Yeah. So it varies from person to person, obviously, it depends on how severe the scarring is, what treatment they’ve had in the past, what their history has had so patients sometimes have a thicken scar because they’ve had a history of infection or irritation during the time of healing. So then you say, well, maybe it’s worthwhile to excise that scar and attempt it in a different environment or, with those patients that have a darker skin pigment more common in African Asian descent patients with pigments very thick and they have a family history of keloid scarring that’s when you say, well, we know that you have a family history, and it’s probably important to consider having a referral to the radio therapists if required.

Trish

Okay, look, that’s been so interesting because it’s like, I talk about scars with people all the time and I know that like Strataderm is just something else and I’ve seen the before and afters but it was good to hear you talk about the Stratamark and the StrataXRT I think it’s called because yes, yeah, cuz you just like there is a great range that to choose from as well for all of your and I’ve seen phenomenal results with that Stratamark for pregnancy I mean, mind blowing, I’ve just been like, whoa, and yes, my friend’s daughter who’s somebody, she’s 14 now and all of a sudden her boobs are just gone. Like what? And she’s got massive red scars on the side, like they’re really raw like these boobs have grown really quickly kind of scars and she’s using it now and after a short time, like she’s noticed a difference so there’s a great range of products there.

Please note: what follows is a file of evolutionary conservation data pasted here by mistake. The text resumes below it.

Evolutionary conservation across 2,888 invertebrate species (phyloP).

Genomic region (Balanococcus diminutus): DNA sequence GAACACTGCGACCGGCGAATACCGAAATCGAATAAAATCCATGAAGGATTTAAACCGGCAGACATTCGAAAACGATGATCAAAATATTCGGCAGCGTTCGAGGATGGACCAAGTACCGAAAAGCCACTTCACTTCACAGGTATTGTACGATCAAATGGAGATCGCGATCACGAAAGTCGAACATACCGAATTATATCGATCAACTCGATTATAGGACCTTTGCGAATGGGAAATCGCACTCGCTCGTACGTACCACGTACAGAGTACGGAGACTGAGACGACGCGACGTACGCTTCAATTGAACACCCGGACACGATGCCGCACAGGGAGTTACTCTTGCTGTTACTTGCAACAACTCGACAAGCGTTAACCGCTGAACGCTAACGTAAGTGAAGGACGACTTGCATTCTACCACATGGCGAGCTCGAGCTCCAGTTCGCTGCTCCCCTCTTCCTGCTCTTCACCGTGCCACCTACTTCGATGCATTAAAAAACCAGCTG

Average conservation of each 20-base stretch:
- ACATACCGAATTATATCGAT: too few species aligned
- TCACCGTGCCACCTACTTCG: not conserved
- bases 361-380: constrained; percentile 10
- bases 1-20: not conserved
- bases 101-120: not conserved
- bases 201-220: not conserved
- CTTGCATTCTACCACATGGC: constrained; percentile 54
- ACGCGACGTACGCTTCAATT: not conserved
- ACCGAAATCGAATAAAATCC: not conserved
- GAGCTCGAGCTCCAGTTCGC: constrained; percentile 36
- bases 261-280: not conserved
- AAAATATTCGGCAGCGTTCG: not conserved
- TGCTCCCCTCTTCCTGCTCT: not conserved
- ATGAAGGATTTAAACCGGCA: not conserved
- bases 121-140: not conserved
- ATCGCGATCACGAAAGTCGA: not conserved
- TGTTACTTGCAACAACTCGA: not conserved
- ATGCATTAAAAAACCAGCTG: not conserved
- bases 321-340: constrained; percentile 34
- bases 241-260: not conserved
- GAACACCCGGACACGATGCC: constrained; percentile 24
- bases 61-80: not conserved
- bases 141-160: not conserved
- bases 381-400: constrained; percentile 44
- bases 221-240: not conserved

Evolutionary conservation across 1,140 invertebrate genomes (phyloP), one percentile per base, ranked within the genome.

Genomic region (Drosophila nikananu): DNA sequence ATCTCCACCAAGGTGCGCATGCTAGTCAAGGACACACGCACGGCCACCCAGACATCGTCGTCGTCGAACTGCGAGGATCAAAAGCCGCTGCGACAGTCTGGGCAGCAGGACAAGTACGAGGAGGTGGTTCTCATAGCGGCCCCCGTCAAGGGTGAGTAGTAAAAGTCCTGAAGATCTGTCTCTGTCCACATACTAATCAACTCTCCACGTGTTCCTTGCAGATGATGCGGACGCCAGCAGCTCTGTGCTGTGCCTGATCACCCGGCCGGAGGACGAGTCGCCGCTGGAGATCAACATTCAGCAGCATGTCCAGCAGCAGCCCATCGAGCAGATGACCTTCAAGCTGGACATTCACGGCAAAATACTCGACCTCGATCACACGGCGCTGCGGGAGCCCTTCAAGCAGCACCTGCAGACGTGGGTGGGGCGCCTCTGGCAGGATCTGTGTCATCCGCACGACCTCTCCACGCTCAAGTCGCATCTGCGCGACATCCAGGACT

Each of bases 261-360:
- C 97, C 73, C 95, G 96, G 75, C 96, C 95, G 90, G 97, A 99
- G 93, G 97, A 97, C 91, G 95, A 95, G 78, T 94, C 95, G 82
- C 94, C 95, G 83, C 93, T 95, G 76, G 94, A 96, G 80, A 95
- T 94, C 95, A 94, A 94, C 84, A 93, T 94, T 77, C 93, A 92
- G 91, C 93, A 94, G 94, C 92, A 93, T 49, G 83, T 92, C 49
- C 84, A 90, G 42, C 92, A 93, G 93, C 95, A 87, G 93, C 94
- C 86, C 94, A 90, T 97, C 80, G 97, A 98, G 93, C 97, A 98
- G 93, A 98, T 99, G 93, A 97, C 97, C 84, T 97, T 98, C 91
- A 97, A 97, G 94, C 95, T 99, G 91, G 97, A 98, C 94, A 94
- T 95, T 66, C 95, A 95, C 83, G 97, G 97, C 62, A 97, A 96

Dr Wyten

I think it’s very common now, girls decide to develop and develop quite largely quite early in their puberty. And we are getting a lot more referrals for breast reductions in younger women. And they are getting a sudden influx of volume very quickly over the development, which is very self conscious for them. But also, those stretch marks are quite aggressive so a combination of silicone treatment and or do early dermal therapist referral actually, because the dermal therapist when stretch marks or red can do remarkable job at correcting and maturing stretch marks so it’s important to see whether whether or not you know, your local Dermatologist or Plastic Surgeon has done with therapists is worth reviewing those scars to see whether or not silicone and in conjunction with silicone and dermal therapy, such as laser or Derma pen treatment may assist with maturing those scars and preventing the stretch marks as well progressing. 

Trish